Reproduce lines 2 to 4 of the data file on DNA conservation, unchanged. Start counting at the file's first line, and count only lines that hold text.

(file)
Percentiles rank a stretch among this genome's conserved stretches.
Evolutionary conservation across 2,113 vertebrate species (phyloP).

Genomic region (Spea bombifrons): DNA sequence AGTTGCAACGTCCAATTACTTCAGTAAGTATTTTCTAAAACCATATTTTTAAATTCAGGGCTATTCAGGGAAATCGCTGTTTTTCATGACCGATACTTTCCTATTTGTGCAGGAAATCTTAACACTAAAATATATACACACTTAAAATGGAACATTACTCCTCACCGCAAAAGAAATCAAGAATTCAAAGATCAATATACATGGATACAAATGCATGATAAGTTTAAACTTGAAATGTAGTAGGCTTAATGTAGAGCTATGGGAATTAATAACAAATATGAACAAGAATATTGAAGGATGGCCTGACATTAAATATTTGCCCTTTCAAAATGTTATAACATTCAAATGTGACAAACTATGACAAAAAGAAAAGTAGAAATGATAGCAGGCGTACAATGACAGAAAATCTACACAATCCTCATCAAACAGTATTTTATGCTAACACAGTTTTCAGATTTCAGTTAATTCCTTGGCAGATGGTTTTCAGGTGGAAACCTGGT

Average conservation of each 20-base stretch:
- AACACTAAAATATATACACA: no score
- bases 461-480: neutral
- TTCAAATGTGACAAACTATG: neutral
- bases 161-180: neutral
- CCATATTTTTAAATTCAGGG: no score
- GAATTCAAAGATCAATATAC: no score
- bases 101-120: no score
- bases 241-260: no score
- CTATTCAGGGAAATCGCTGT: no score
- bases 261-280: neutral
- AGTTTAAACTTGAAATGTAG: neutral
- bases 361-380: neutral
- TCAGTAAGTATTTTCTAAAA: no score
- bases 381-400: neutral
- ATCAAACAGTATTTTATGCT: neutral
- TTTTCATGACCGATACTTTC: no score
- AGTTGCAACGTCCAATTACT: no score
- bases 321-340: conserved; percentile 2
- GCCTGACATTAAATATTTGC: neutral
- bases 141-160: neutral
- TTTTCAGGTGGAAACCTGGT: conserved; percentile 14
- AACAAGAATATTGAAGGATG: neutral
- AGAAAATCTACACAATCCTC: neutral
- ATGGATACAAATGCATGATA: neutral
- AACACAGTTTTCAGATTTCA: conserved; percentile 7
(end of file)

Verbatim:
Evolutionary conservation across 2,113 vertebrate species (phyloP).

Genomic region (Spea bombifrons): DNA sequence AGTTGCAACGTCCAATTACTTCAGTAAGTATTTTCTAAAACCATATTTTTAAATTCAGGGCTATTCAGGGAAATCGCTGTTTTTCATGACCGATACTTTCCTATTTGTGCAGGAAATCTTAACACTAAAATATATACACACTTAAAATGGAACATTACTCCTCACCGCAAAAGAAATCAAGAATTCAAAGATCAATATACATGGATACAAATGCATGATAAGTTTAAACTTGAAATGTAGTAGGCTTAATGTAGAGCTATGGGAATTAATAACAAATATGAACAAGAATATTGAAGGATGGCCTGACATTAAATATTTGCCCTTTCAAAATGTTATAACATTCAAATGTGACAAACTATGACAAAAAGAAAAGTAGAAATGATAGCAGGCGTACAATGACAGAAAATCTACACAATCCTCATCAAACAGTATTTTATGCTAACACAGTTTTCAGATTTCAGTTAATTCCTTGGCAGATGGTTTTCAGGTGGAAACCTGGT

Average conservation of each 20-base stretch: